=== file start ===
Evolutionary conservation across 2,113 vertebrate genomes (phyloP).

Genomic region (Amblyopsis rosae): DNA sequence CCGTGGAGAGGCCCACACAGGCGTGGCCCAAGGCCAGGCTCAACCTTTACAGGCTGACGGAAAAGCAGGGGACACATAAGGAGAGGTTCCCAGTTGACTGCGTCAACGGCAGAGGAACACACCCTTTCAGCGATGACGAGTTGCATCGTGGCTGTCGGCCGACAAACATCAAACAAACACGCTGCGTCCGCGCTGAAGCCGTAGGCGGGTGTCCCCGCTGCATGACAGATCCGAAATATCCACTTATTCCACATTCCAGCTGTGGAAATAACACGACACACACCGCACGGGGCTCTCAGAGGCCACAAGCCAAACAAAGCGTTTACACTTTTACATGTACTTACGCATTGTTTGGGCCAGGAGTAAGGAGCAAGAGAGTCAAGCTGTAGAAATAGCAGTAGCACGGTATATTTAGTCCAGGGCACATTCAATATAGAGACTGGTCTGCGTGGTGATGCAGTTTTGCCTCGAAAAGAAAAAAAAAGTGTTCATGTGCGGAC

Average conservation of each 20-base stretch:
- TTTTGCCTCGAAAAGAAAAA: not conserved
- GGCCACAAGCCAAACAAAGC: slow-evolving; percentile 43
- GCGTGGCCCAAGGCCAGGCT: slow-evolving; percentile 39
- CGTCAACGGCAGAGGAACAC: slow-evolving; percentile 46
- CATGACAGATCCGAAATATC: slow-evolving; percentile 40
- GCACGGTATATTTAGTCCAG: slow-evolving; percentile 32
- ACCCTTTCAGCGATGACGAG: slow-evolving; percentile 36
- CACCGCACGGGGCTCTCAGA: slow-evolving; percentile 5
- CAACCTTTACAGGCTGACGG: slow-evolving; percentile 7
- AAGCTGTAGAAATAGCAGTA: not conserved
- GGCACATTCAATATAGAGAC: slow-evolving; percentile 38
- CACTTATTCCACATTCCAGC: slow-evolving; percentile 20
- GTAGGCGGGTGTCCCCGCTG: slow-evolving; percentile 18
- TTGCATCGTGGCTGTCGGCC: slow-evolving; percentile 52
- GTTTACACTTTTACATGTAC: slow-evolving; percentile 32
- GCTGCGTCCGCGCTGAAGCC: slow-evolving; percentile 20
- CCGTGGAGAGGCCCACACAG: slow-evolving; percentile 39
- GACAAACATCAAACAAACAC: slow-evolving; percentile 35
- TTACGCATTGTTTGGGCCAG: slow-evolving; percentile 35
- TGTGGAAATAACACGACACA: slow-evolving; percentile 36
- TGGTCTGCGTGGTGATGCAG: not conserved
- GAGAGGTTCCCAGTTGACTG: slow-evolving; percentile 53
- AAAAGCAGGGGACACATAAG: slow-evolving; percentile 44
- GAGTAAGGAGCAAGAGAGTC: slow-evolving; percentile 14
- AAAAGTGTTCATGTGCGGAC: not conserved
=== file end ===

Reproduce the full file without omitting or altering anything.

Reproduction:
Evolutionary conservation across 2,113 vertebrate genomes (phyloP).

Genomic region (Amblyopsis rosae): DNA sequence CCGTGGAGAGGCCCACACAGGCGTGGCCCAAGGCCAGGCTCAACCTTTACAGGCTGACGGAAAAGCAGGGGACACATAAGGAGAGGTTCCCAGTTGACTGCGTCAACGGCAGAGGAACACACCCTTTCAGCGATGACGAGTTGCATCGTGGCTGTCGGCCGACAAACATCAAACAAACACGCTGCGTCCGCGCTGAAGCCGTAGGCGGGTGTCCCCGCTGCATGACAGATCCGAAATATCCACTTATTCCACATTCCAGCTGTGGAAATAACACGACACACACCGCACGGGGCTCTCAGAGGCCACAAGCCAAACAAAGCGTTTACACTTTTACATGTACTTACGCATTGTTTGGGCCAGGAGTAAGGAGCAAGAGAGTCAAGCTGTAGAAATAGCAGTAGCACGGTATATTTAGTCCAGGGCACATTCAATATAGAGACTGGTCTGCGTGGTGATGCAGTTTTGCCTCGAAAAGAAAAAAAAAGTGTTCATGTGCGGAC

Average conservation of each 20-base stretch:
- TTTTGCCTCGAAAAGAAAAA: not conserved
- GGCCACAAGCCAAACAAAGC: slow-evolving; percentile 43
- GCGTGGCCCAAGGCCAGGCT: slow-evolving; percentile 39
- CGTCAACGGCAGAGGAACAC: slow-evolving; percentile 46
- CATGACAGATCCGAAATATC: slow-evolving; percentile 40
- GCACGGTATATTTAGTCCAG: slow-evolving; percentile 32
- ACCCTTTCAGCGATGACGAG: slow-evolving; percentile 36
- CACCGCACGGGGCTCTCAGA: slow-evolving; percentile 5
- CAACCTTTACAGGCTGACGG: slow-evolving; percentile 7
- AAGCTGTAGAAATAGCAGTA: not conserved
- GGCACATTCAATATAGAGAC: slow-evolving; percentile 38
- CACTTATTCCACATTCCAGC: slow-evolving; percentile 20
- GTAGGCGGGTGTCCCCGCTG: slow-evolving; percentile 18
- TTGCATCGTGGCTGTCGGCC: slow-evolving; percentile 52
- GTTTACACTTTTACATGTAC: slow-evolving; percentile 32
- GCTGCGTCCGCGCTGAAGCC: slow-evolving; percentile 20
- CCGTGGAGAGGCCCACACAG: slow-evolving; percentile 39
- GACAAACATCAAACAAACAC: slow-evolving; percentile 35
- TTACGCATTGTTTGGGCCAG: slow-evolving; percentile 35
- TGTGGAAATAACACGACACA: slow-evolving; percentile 36
- TGGTCTGCGTGGTGATGCAG: not conserved
- GAGAGGTTCCCAGTTGACTG: slow-evolving; percentile 53
- AAAAGCAGGGGACACATAAG: slow-evolving; percentile 44
- GAGTAAGGAGCAAGAGAGTC: slow-evolving; percentile 14
- AAAAGTGTTCATGTGCGGAC: not conserved